Traditional economic measures don’t fully capture the digital economy’s output, but this shortcoming isn’t significant enough to explain the recent slowdown in growth and productivity, says TD Economics.

In a new report, the bank’s economists observe that the growth in the digital economy in recent years coincides with a decline in traditional measures of inflation, real GDP and productivity. They thus address whether a sizeable share of economic output is being mismeasured.

The report notes that researchers have developed a variety of experimental methodologies in an effort to capture digital output. “Estimates tend to vary in scale, but most find that while mismeasurement does exist, it is not sufficient to explain the slowdown in real GDP and productivity growth,” it says.

Still, the report warns that the lack of accurate measurement could have implications for monetary and fiscal policy, as central banks rely on traditional statistics to guide their monetary policy decisions.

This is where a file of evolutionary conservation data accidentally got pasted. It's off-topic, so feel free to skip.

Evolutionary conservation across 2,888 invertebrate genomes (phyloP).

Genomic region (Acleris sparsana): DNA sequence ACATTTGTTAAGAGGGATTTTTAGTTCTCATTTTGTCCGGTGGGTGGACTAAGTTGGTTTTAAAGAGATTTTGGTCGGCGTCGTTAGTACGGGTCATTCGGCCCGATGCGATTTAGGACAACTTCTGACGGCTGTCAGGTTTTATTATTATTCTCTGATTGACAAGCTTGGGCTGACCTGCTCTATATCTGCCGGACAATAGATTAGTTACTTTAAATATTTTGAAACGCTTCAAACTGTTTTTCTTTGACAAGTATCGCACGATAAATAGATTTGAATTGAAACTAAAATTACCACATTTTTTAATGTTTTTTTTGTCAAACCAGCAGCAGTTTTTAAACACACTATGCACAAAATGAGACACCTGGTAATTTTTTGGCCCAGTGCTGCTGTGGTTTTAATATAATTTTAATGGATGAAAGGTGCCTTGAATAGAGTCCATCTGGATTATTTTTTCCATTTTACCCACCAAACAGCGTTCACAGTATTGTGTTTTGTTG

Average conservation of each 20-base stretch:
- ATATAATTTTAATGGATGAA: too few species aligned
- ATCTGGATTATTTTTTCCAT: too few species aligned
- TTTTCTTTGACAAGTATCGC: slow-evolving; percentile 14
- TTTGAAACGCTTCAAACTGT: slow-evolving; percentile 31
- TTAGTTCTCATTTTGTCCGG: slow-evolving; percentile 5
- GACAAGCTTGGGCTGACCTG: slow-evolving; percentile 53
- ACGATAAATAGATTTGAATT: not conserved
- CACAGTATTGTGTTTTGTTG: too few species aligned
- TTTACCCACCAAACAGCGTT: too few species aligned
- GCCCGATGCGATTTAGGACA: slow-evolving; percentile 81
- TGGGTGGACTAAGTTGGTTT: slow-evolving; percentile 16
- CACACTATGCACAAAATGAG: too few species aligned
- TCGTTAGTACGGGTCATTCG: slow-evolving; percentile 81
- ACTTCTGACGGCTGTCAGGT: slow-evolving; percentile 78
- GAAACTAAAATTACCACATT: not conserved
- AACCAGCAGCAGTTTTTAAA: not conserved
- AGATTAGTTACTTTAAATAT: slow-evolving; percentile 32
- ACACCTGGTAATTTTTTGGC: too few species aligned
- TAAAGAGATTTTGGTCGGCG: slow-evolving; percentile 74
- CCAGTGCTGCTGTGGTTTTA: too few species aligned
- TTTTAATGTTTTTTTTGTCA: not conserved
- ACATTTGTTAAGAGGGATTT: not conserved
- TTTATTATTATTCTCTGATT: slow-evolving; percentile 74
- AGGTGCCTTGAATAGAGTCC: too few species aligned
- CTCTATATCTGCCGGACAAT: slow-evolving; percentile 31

Fiscal policy is also typically guided by economic statistics. “For governments, accurate data is critical to analyzing returns to policy changes often meant to improve longer-run economic performance,” the report says. “This includes tax reform and research and development funding. Inaccurate data could alter or prematurely end such reforms and spending initiatives.”

TD says efforts are underway to address the issue. For example, Statistics Canada is currently working on a series of projects to better understand the digital economy, and other agencies, such as the U.S. Bureau of Economic Analysis, the OECD and the IMF, are also assessing how the digital economy affects macroeconomic statistics.

“To be sure, there is still a long way to go considering that research on the topic is still ongoing and most initiatives are still at the experimental stage,” the report says. “If successful, such efforts could help reduce measurement errors in the future and keep macroeconomic indicators from becoming obsolete.”